This case is being heard in the Second Department, Appellate Division, of the Supreme Court of the State of New York. The appeal in this case involves an application made by the administratrix of an estate to disqualify the attorney as her co-administrator. The attorney previously represented both parties but was dismissed by the petitioner when he participated in the prosecution of a compulsory accounting proceeding trying to surcharge her. The Surrogate’s Court of Queens County ruled that the allegations made by the petitioner were insufficient to warrant disqualification.
The decedent passed away on the 28th of March, 1979. The respondent acting as the attorney for the estate filed a petition for letters of administration on behalf of the decedent’s widow and his son of a previous marriage.
The respondent addressed a letter to the distributees indicating that there were several outstanding judgments against the decedent and that the properties of the estate were encumbered by tax and mortgage liens. A New York Probate Lawyer said the letter suggested a sale of some of the properties in order to settle some of the debts.
The widow and her attorney wrote letters to the respondent demanding disclosure of the progress and administration of the estate. None of these demands were answered, although some of the property was sold. The widow contends that these properties were sold without her approval or signature as required.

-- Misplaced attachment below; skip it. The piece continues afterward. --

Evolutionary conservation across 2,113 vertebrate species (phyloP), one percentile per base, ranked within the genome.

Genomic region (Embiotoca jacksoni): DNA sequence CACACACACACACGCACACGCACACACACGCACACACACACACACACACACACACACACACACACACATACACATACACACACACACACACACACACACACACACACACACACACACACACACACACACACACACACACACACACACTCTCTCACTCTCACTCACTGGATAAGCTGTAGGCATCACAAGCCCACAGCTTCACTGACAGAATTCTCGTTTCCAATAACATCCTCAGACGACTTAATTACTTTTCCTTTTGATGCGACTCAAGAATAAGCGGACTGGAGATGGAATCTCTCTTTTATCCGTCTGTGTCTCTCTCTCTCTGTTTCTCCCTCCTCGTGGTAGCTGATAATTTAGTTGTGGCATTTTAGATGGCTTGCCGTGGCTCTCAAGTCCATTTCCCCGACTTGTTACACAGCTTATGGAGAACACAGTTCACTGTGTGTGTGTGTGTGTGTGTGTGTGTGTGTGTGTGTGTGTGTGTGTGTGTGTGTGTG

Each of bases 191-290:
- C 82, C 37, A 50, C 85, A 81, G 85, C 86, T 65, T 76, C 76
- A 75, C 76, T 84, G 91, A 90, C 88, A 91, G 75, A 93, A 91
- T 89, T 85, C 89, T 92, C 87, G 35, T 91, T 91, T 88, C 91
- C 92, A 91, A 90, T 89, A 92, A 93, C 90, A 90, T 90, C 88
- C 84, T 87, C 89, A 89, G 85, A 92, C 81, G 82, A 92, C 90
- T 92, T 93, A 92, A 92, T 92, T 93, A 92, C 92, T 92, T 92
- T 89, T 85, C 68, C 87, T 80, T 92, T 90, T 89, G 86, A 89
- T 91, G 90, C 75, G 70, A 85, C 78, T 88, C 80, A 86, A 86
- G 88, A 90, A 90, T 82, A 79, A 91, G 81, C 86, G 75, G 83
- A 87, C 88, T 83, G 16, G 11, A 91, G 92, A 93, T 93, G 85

A proceeding was started in October of 1982 to compel the widow to account. She contends that the accounting proceeding, which aimed to surcharge her, was engineered by the respondent in conflict of his fiduciary duty as her counsel and notes that the order for the proceeding was delivered to her in an envelope from his offices. A Staten Island Probate Lawyer said the respondent has remained silent in response to these allegations.
Case Discussion and Decision
The petitioner has discharged the respondent from further representation of her as the administratrix of the estate and started this proceeding against seeking disqualification from further representation in the affairs of the estate. In her petition she states that the respondent froze her out of participation in the settlement of the estate and that he sold assets of the estate without her knowledge or consent.
Generally, as a rule when an attorney represents more than one client and a situation comes up that poses a potential conflict of between the clients regarding his representation he may not undertake representation of either against the other unless it is shown that no conflict actually exists.
In this case the court finds that the previous order was incorrect. Nassau County Probate Lawyers said there is sufficient evidence to show that the respondent should be dismissed from the case. The order from the Surrogate’s Court of Queens County is reversed and the application to disqualify the respondent from representing the petitioner is granted. The costs are payable by the respondent personally.
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